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As the search for Maleah Davis hits a devastating plateau, the child’s mother released a never-before-seen video of the missing 4-year-old smiling after brain surgery.
Just weeks before she disappeared in early May, Maleah underwent a brain surgery. On Memorial Day, Maleah’s mother, Brittany Bowens shared a video of the smiling child being wheeled into a hospital room by nurses.
Maleah underwent a series of brain surgeries after she suffered a head injury in August 2018 while in the care of Bowens and her then-fiance Derion Vence. Child Protective Services temporarily removed Maleah and her siblings from Bowens and Vence’s apartment, but the children were placed back in the home in February 2019.
On May 5, Vence claimed Maleah was abducted by three men. During a search of Vence’s apartment, police found blood related to Maleah’s DNA.
Vence was arrested and charged with tampering with evidence.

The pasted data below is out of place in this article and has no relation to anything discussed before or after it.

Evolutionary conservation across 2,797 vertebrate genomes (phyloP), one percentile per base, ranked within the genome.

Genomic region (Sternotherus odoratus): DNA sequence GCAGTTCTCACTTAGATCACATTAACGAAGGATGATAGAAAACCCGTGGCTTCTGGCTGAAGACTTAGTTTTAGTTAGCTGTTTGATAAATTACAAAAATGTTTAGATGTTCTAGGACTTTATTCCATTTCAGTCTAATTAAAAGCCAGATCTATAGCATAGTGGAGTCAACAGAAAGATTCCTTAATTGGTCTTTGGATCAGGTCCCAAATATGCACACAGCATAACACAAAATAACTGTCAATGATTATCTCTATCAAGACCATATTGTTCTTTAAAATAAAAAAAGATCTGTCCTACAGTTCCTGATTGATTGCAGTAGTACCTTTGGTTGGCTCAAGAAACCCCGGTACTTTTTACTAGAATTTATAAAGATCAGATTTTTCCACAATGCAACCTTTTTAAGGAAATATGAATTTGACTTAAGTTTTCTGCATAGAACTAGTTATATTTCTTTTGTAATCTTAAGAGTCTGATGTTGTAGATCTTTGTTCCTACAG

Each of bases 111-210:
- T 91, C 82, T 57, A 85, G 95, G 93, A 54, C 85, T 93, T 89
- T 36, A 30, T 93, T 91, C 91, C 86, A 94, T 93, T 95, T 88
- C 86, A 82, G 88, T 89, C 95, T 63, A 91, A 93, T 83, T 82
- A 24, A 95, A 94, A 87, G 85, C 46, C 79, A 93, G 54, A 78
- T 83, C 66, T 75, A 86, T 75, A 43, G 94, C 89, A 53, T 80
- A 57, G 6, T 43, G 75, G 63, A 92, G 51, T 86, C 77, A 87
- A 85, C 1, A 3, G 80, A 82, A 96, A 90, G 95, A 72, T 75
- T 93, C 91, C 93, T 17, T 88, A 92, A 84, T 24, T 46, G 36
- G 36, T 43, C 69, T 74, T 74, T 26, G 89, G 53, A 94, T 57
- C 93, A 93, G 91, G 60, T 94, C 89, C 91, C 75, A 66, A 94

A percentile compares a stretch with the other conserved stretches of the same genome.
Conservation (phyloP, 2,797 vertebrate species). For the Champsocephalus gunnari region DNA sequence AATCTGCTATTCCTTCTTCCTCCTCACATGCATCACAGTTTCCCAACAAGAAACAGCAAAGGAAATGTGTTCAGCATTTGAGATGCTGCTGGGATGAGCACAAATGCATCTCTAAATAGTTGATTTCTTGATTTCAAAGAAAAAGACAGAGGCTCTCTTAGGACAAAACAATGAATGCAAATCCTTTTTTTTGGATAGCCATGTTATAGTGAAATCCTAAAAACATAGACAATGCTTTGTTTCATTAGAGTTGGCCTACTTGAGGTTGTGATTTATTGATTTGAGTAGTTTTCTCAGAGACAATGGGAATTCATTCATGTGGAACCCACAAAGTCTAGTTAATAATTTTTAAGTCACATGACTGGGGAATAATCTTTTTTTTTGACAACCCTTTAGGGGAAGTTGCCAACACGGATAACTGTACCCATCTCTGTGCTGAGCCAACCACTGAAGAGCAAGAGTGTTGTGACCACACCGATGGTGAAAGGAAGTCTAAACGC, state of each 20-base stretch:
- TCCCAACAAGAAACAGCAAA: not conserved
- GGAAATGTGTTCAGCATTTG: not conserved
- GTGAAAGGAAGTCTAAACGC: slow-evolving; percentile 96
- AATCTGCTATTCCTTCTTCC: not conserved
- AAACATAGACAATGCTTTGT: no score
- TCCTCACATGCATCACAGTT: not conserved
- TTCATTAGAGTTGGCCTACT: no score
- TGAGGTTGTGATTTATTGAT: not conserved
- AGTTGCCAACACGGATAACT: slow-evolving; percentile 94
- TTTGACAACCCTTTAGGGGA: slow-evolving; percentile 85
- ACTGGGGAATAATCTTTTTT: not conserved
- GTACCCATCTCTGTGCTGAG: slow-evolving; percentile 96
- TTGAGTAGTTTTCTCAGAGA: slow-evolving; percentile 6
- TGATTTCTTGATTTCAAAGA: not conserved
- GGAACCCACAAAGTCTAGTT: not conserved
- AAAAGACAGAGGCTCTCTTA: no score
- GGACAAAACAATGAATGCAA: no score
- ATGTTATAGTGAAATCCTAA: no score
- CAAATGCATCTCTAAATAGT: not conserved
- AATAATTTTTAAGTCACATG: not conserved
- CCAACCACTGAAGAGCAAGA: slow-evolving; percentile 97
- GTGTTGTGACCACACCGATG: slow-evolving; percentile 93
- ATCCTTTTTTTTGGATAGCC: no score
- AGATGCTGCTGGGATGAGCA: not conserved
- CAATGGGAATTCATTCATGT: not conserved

Texas Equusearch led the initial search for the little girl, who is presumed dead by the Houston Police Department. However, after Equusearch suspended their efforts due to lack of evidence, smaller teams of volunteers started their own search efforts.
During a search, a group of volunteers not affiliated with Texas Equusearch found a cell phone in the Addicks Reservoir and assumed it was tied to Davis’ case, reported the Houston Chronicle.
The volunteers alarmed police about the phone, which was determined to have no connection to Davis’ disappearance.
Texas Equusearch founder Tim Miller raised concerns about using untrained volunteers after the public false alarm.
“You’re searching, God bless you,” Miller told KHOU11. “Are you doing this for the right reasons? Or do you just want to put (it) out there so everybody says what a great person you are (because) you’re out there searching (because) your ego is too damn big? This isn’t about ego. It’s about a little girl that’s missing.”
Miller said his team and volunteers train for weeks before assisting with searches, and in the last 20 years, Texas Equusearch recovered the remains of 256 people.
Now that his team is running out of leads, Miller is concerned about untrained volunteers corrupting potential evidence.
“If she’s found, if there’s evidence, we can’t have some inexperienced people that (are) going to contaminate some evidence or somebody’s going to walk on this case,” Miller told KHOU11.